On the contrary, the Turbo's screen is pretty darn good. The hot new Galaxy S7 and S7 Edge, for example, has exactly the same 1440 x 2560 screen resolution. Apple's so-called "retina" display for the iPhone 6 is a mere 1080 x 1920. The purpose-built VR headset Oculus Rift's resolution is actually slightly less
than the Turbo.
The issue is that any
tiny handheld screen just doesn't look great when magnified to appear the size of your living room. The pixel tiling is going to be visible. By my very casual estimate, you might need a resolution over 6000 pixels wide per eye
to exceed the ability of your eye to see the pixels -- implying a screen about 12,000 pixels wide and correspondingly high: roughly 20 times current smartphone resolution.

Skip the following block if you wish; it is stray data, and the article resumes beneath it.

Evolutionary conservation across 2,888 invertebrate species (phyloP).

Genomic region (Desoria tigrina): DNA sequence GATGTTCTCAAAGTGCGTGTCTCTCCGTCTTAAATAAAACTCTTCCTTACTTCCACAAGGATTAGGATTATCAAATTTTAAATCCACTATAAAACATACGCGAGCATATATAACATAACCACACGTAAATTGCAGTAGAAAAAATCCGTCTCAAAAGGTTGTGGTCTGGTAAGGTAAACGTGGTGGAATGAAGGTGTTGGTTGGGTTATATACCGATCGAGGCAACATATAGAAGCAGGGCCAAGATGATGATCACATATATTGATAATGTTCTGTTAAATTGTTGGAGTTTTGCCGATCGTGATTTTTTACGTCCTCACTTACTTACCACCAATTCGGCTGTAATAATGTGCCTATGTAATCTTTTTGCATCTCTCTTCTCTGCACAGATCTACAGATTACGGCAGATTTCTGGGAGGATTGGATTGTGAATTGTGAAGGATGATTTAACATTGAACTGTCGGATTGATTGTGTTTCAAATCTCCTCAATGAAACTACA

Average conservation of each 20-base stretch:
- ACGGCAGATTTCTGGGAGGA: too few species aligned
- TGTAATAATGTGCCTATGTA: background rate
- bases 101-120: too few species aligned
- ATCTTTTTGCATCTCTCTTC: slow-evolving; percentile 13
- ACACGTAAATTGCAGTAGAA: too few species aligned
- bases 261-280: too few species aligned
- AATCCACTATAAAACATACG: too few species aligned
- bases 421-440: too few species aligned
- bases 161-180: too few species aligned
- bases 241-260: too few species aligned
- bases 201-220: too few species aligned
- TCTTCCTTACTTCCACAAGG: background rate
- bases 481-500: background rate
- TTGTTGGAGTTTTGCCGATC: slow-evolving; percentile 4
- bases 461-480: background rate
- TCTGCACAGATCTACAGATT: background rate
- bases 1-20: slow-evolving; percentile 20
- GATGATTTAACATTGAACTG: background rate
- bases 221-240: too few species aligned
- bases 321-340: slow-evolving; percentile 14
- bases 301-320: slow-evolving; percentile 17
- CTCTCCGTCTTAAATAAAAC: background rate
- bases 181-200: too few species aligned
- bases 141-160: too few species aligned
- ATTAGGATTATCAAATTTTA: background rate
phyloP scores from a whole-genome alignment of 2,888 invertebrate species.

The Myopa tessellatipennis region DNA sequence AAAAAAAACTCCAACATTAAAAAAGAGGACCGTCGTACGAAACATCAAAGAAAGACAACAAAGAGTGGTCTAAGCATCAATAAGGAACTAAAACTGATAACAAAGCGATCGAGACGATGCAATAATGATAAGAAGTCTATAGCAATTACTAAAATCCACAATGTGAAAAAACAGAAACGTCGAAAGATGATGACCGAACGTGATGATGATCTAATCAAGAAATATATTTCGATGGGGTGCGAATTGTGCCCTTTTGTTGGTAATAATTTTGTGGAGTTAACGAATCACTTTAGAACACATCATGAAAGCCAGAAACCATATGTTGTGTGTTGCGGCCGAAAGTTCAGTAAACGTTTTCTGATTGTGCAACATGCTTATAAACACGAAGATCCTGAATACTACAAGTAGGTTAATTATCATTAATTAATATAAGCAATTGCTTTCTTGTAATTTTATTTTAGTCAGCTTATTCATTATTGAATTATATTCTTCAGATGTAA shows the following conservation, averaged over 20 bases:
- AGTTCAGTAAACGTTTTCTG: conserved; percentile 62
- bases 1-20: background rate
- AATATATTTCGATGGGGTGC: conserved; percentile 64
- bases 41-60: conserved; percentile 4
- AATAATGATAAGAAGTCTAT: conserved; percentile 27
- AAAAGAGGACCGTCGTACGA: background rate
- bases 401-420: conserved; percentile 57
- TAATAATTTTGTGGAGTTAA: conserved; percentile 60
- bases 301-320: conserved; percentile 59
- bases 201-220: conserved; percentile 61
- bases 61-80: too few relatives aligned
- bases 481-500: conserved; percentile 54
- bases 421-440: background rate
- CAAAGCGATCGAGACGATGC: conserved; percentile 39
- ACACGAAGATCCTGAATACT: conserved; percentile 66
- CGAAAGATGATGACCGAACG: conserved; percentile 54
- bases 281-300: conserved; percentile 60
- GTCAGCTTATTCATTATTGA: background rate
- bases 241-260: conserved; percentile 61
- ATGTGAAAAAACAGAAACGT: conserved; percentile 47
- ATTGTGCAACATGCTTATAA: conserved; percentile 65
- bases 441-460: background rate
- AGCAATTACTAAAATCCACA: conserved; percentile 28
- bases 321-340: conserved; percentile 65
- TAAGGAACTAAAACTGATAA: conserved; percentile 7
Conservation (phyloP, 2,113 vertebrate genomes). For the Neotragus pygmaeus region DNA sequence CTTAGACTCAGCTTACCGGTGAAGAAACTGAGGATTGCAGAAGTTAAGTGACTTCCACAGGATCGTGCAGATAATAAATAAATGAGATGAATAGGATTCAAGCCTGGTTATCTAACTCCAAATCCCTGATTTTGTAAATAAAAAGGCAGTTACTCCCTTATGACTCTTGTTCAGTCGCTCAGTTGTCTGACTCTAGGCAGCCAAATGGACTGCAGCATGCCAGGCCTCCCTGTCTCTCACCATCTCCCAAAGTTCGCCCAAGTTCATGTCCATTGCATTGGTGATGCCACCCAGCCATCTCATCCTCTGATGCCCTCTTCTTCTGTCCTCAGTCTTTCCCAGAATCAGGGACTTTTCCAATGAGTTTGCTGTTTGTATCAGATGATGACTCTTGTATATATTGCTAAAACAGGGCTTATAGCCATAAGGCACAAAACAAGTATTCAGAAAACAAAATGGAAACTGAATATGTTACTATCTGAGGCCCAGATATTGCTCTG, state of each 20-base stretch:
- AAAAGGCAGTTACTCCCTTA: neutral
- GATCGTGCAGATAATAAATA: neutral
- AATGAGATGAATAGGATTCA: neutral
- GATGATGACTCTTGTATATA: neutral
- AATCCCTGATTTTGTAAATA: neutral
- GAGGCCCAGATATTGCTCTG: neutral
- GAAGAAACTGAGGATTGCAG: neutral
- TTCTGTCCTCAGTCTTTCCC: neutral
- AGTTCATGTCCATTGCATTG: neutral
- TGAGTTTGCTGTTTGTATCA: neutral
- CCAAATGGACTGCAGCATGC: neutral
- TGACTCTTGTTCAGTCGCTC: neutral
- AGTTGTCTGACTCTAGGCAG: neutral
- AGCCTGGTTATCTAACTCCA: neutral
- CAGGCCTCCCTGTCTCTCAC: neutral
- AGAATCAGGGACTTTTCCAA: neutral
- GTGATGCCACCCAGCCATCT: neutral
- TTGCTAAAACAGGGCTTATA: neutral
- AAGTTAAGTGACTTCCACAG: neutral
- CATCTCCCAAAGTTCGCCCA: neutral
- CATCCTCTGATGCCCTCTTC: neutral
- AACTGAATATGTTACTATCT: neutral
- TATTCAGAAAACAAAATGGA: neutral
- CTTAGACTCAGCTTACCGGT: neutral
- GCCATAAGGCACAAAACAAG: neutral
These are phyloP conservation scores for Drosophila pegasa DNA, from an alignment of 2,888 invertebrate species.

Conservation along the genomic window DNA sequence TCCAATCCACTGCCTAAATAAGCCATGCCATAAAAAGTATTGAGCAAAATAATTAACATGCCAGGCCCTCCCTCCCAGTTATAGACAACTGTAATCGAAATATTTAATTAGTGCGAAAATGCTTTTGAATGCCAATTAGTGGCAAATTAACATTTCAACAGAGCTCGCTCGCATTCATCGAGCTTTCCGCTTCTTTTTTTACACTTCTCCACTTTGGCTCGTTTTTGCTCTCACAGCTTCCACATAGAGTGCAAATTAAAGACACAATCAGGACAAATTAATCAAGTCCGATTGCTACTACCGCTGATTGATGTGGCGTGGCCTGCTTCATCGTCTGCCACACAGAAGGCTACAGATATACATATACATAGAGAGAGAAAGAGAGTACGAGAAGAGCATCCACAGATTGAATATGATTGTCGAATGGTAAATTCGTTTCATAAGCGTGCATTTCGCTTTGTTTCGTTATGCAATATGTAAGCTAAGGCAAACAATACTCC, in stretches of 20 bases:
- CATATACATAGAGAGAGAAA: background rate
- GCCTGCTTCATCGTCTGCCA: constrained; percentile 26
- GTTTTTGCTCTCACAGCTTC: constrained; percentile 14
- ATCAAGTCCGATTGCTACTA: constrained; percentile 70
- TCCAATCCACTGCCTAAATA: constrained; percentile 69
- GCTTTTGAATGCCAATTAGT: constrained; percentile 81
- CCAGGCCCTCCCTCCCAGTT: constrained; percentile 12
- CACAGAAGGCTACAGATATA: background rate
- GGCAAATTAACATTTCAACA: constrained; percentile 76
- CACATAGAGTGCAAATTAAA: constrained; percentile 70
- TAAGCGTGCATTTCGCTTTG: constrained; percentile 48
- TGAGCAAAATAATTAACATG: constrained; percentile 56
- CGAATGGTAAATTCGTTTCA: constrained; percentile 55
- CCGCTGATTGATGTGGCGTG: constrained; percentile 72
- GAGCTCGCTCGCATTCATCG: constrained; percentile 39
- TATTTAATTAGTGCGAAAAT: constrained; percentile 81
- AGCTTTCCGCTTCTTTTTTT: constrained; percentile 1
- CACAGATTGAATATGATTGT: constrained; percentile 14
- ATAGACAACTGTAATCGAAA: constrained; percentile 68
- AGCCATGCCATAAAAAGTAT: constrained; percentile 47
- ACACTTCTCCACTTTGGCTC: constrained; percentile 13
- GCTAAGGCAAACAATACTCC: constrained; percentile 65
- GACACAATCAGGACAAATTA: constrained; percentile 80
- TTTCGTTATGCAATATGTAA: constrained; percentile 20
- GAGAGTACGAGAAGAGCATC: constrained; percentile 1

That's my two cents. Perhaps someone more in tune with the state of the art of VR hardware can fill us in on where the industry is headed in this regard.
In the mean time, the Cardboard platform is a fun and cheap way to figure out what else you love or hate about the VR experience. Content sucks? Sound is not integrated with head motion? Sensor lag? Navigation and controls? Walking into walls? Then get into a store and see if the expensive headsets solve enough of the problem to be worth it to you.
There are nicer Cardboard viewers in terms of build quality, comfort, and materials. You can find Turbo-compatible ones on Amazon and on Google's Cardboard
site. But since the weakness is the screen itself, which you supply, you're not going to improve the visual quality much at all. The lenses that came with your generic Cardboard viewer are essentially as good as you'll get.